Baseball for the Thinking Fan

Login | Register | Feedback

btf_logo
You are here > Home > Baseball Newsstand > Baseball Primer Newsblog > Discussion
Baseball Primer Newsblog
— The Best News Links from the Baseball Newsstand

Monday, August 07, 2017

OTP 7 August 2017: Women’s Rights, Baseball And Politics: 12 Talks Not To Miss At Martha’s Vineyard Book Festival

“Tweets, Leaks, and Turmoil: Covering the Trump White House”

This sold-out opening panel (the only event that requires paid tickets) features the subject that has embroiled the nation and every corner of social media: the White House.

Ashley Parker (Washington Post) and Glenn Thrush (New York Times), highly regarded White House correspondents from dueling papers, will discuss covering the administration in a period of uncontrolled leaks, Twitter feuds and shake-ups. Specific details will likely be determined by whatever President Trump tweets that day.

 

(As always, views expressed in the article lede and comments are the views of the individual commenters and the submitter of the article and do not represent the views of Baseball Think Factory or its owner.)

Mellow Mouse, Benevolent Space Tyrant Posted: August 07, 2017 at 07:39 AM | 2147 comment(s) Login to Bookmark
  Tags: books, politics

Reader Comments and Retorts

Go to end of page

Statements posted here are those of our readers and do not represent the BaseballThinkFactory. Names are provided by the poster and are not verified. We ask that posters follow our submission policy. Please report any inappropriate comments.

Page 1 of 22 pages  1 2 3 >  Last ›
   1. Mellow Mouse, Benevolent Space Tyrant Posted: August 07, 2017 at 08:58 AM (#5507689)
One big problem the Democratic Party has is its concentration in urban areas. It is tough to win offices across the nation when your support is heavily concentrated in cities.

Exurbs Begin to Turn Away from Republicans

“Data from Gallup show 45.5% of adults in exurban communities self-identified as Republican in the second quarter of 2017, down from 49.6% in the first quarter of 2017 and 51.6% in the fourth quarter of 2016. It was also the lowest quarterly number for self-identified Republicans in the exurbs since 2013, the earliest numbers available.”

“The data also showed an increase in self-identified Democrats in exurban counties to 40.5% from 37.3% in the first quarter of 2017 and 36.8% in the fourth quarter of 2016. The 40.5% was the highest number recorded from Democrats since 2013.”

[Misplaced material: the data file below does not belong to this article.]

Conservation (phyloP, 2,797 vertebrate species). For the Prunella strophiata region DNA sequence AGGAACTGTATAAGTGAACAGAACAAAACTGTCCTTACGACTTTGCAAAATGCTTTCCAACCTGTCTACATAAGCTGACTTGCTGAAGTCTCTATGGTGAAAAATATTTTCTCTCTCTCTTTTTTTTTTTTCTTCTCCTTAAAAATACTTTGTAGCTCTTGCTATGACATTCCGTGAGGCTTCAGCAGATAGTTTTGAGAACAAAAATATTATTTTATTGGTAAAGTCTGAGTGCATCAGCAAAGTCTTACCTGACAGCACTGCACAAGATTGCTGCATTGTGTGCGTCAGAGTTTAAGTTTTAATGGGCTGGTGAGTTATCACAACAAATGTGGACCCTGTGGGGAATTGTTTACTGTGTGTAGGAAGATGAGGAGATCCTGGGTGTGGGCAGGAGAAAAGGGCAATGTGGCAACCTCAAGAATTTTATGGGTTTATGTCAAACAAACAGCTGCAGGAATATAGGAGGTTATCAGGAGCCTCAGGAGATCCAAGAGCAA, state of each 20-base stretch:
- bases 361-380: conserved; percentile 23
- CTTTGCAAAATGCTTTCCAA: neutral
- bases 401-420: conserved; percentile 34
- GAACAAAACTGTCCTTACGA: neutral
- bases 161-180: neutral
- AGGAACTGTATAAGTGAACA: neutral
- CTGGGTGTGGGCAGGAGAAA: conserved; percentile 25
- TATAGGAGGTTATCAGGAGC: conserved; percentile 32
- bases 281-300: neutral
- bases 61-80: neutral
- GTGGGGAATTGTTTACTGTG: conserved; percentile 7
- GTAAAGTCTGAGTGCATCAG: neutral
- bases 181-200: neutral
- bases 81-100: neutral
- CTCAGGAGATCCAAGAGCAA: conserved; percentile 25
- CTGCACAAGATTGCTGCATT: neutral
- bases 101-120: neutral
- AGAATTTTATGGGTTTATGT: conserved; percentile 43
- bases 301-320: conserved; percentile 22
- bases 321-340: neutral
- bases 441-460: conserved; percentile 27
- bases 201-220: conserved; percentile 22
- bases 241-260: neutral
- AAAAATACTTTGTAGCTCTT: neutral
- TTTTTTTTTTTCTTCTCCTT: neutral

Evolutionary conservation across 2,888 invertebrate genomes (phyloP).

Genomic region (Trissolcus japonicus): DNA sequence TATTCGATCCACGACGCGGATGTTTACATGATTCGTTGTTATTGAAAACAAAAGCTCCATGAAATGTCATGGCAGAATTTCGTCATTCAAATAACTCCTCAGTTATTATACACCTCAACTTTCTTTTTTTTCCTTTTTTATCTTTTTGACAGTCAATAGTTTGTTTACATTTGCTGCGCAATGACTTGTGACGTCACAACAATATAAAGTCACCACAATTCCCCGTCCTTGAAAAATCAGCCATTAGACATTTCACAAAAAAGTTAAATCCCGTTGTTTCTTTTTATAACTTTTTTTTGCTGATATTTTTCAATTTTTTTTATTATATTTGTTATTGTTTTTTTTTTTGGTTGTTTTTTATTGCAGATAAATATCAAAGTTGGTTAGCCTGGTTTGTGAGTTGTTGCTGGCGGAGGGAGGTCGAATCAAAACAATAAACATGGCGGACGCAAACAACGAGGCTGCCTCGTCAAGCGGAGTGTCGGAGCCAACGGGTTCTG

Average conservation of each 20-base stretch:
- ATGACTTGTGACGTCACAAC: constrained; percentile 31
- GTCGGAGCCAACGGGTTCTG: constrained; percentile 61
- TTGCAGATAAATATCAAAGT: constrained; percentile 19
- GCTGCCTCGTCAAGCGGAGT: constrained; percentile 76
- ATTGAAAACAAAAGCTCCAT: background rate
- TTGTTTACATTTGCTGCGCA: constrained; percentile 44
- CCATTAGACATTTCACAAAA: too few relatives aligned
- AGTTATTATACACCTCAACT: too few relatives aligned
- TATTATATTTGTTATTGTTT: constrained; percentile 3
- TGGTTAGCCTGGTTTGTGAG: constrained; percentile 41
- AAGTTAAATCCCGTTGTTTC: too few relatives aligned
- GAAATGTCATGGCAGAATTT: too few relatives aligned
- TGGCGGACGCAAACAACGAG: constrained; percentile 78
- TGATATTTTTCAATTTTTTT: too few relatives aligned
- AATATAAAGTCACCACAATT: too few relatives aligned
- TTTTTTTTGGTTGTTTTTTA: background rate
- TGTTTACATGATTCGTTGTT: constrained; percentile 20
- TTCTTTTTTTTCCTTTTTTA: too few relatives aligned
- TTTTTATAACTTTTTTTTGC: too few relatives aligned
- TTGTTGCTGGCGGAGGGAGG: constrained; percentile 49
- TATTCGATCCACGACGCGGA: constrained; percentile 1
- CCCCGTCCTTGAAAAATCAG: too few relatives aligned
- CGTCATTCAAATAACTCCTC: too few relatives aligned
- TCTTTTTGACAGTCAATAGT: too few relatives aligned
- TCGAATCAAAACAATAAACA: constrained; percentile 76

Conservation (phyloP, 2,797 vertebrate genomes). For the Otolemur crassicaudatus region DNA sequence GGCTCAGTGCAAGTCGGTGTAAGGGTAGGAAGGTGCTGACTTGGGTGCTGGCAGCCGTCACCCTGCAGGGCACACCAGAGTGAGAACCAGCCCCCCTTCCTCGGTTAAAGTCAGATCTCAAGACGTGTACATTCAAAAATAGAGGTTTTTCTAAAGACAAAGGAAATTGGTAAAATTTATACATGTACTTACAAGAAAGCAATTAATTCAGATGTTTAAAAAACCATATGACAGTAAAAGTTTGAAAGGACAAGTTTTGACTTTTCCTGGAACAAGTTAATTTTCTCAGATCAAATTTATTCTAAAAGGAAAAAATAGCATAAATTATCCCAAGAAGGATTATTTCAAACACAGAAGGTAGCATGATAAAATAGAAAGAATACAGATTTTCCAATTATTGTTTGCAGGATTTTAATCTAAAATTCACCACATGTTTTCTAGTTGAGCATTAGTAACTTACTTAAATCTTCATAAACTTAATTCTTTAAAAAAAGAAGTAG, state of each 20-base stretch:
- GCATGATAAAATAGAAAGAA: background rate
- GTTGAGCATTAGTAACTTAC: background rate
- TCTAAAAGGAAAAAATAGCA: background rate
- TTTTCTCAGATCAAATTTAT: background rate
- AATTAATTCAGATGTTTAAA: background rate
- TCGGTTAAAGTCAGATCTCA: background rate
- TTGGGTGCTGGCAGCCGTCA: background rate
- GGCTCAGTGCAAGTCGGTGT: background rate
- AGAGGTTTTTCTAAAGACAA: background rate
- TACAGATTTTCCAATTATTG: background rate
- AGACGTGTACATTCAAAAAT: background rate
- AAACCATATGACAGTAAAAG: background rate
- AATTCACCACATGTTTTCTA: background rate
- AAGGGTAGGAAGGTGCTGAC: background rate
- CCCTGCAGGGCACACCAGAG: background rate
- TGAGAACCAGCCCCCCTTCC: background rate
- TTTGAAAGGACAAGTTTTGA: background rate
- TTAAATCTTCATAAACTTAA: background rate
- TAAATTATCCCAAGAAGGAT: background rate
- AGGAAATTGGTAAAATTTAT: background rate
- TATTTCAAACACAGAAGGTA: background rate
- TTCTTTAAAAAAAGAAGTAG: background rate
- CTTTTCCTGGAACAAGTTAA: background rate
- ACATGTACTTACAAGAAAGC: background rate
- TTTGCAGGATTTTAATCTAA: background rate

2. Mellow Mouse, Benevolent Space Tyrant Posted: August 07, 2017 at 09:02 AM (#5507691)
Trump: "We Will Have So Much Winning If I Get Elected That You May Get Bored With Winning"

Partisans trade places on whether their side is ‘losing’ more than ‘winning’

A new Pew Research survey finds that 42% of Republican voters say their side has been winning more on the important issues, while 46% say their side has been losing.

   3. Lassus Posted: August 07, 2017 at 09:11 AM (#5507695)
GoT discussions should move not here, but to the Syndergaard thread, if anyone cares.
   4. Zonk Tormundbane Posted: August 07, 2017 at 09:13 AM (#5507696)
Well, he'll always have rural America... because his policies have been great for them.
   5. Traderdave Posted: August 07, 2017 at 09:27 AM (#5507703)
I recall looking at the county by county map on election night (or maybe the night after) wondering how & why agricultural areas would be voting for a trade war, but I guess those folks forgot to check with me first.
   6. David Nieporent (now, with children) Posted: August 07, 2017 at 09:31 AM (#5507707)
I have a strong recollection that someone nameless who has posted in this particular thread routinely pooh-poohed the listing of polls last year. Wonder why that is.
   7. Mellow Mouse, Benevolent Space Tyrant Posted: August 07, 2017 at 09:33 AM (#5507708)
I think this is an oversell, since Americans love their comeback stories, but still ... Trump’s Fledgling Presidency Has Already Collapsed

Signs of the disintegration have popped up everywhere. The usual staff turmoil came to a boil in the course of ten days, during which the following occurred: The president denounced his own attorney general in public, the press secretary quit, a new communications director came aboard, the chief of staff was fired, the communications director accused the chief strategist of auto-fellatio in an interview, then he was himself fired. Meanwhile, the secretary of State and national-security adviser were both reported to be eyeing the exits. (Against this colorful backdrop, the ominous news that Robert Mueller had convened a grand jury barely registered.)